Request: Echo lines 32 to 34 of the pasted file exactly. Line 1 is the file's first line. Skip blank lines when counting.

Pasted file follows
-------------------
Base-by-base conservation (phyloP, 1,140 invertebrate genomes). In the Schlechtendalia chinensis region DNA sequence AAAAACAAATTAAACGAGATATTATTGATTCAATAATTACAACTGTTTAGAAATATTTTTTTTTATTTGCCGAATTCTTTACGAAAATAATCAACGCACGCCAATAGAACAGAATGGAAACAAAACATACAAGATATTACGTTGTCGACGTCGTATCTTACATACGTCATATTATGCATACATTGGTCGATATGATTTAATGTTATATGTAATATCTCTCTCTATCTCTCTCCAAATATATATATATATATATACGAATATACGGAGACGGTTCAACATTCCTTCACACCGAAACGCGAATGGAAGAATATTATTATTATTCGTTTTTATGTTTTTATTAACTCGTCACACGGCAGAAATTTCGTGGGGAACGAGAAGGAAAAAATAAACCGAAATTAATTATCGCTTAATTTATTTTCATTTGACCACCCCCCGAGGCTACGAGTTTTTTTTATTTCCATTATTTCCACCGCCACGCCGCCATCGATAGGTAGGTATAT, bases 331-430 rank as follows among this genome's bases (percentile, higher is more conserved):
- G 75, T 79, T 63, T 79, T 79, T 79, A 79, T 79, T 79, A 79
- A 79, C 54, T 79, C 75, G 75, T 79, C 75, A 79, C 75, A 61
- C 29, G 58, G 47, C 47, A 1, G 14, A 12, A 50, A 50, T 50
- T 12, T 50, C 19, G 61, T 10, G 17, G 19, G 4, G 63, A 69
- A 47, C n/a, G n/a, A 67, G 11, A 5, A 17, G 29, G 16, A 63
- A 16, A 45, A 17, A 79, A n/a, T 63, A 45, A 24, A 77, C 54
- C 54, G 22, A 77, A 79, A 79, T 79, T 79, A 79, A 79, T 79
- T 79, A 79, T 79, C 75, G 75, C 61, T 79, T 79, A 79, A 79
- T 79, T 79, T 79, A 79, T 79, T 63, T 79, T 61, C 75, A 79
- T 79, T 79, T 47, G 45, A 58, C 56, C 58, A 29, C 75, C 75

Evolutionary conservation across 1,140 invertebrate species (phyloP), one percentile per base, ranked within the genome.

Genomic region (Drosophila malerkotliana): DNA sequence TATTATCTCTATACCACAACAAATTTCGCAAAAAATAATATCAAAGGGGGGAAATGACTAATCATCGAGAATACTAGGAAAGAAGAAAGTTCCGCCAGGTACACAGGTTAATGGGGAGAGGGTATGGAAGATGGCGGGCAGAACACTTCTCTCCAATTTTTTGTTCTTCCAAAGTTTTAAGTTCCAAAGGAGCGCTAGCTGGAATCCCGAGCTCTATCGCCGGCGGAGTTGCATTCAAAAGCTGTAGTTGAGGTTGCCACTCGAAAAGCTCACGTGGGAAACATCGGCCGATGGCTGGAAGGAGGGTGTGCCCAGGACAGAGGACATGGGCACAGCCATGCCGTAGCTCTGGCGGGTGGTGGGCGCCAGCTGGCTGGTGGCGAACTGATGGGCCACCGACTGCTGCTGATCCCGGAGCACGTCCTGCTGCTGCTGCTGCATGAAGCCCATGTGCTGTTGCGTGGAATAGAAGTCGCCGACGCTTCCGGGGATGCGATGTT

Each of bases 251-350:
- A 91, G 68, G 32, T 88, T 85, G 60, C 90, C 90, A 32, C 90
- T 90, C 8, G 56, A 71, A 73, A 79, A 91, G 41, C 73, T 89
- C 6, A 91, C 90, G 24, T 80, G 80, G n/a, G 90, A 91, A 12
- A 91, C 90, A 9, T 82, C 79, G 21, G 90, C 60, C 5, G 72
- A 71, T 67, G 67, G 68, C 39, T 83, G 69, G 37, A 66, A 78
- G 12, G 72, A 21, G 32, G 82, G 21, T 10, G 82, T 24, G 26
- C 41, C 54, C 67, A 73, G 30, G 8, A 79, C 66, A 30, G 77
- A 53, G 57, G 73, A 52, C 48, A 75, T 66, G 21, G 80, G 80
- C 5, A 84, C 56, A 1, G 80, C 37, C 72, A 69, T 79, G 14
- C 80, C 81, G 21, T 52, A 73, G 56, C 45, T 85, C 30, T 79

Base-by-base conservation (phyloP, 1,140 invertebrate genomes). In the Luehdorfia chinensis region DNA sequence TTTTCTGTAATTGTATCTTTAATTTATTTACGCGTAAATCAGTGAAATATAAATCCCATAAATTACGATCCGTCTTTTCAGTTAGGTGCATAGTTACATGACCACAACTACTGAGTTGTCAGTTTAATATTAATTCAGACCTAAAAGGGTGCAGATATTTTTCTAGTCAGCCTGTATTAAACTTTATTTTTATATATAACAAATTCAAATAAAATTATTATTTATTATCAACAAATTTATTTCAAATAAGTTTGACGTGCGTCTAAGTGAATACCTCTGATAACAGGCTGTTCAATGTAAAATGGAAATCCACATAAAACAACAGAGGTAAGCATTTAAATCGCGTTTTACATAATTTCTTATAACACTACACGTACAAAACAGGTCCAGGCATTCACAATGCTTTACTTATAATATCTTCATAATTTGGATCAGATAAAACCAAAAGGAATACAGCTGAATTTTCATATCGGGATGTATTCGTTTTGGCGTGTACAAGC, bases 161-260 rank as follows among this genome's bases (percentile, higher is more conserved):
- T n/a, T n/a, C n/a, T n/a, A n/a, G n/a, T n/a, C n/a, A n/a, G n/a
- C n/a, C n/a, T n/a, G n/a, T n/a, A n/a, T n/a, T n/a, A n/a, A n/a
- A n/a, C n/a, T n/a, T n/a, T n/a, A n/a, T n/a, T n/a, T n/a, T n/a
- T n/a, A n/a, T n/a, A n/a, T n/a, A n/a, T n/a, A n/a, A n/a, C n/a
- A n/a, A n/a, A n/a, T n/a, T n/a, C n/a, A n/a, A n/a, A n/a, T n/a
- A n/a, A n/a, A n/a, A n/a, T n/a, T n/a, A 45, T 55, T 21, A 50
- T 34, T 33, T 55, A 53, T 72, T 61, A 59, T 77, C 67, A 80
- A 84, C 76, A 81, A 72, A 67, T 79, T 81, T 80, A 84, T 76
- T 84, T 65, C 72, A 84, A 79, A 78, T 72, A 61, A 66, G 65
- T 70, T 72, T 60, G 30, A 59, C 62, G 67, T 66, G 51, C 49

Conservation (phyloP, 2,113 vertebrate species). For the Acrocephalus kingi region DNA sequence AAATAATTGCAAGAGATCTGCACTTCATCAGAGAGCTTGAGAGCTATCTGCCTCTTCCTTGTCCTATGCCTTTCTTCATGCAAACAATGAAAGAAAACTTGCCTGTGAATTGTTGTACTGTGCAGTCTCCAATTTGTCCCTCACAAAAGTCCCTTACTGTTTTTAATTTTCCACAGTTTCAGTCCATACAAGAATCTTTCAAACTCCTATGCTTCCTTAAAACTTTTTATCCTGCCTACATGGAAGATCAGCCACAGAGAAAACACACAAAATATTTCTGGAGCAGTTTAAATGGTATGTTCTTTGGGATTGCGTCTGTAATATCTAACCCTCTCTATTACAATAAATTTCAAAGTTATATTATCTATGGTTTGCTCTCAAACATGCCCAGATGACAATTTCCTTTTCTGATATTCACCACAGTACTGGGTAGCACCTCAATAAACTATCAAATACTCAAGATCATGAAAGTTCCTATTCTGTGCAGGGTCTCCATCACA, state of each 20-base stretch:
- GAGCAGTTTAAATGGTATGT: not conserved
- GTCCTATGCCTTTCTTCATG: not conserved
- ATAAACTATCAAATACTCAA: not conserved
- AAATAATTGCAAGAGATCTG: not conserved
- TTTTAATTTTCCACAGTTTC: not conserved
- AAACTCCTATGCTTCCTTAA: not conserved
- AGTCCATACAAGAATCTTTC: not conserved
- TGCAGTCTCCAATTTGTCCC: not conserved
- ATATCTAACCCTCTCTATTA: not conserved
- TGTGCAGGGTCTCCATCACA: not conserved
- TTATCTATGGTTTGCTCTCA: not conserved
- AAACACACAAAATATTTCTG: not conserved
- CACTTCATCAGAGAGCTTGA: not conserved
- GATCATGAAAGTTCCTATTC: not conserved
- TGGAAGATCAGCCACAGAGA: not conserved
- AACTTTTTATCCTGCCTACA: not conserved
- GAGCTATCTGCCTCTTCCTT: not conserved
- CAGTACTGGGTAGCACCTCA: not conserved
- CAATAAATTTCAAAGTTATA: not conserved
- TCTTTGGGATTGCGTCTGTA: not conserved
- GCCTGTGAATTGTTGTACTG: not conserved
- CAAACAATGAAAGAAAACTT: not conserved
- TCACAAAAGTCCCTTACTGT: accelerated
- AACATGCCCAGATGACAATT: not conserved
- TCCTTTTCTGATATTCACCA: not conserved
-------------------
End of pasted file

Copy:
- T 34, T 33, T 55, A 53, T 72, T 61, A 59, T 77, C 67, A 80
- A 84, C 76, A 81, A 72, A 67, T 79, T 81, T 80, A 84, T 76
- T 84, T 65, C 72, A 84, A 79, A 78, T 72, A 61, A 66, G 65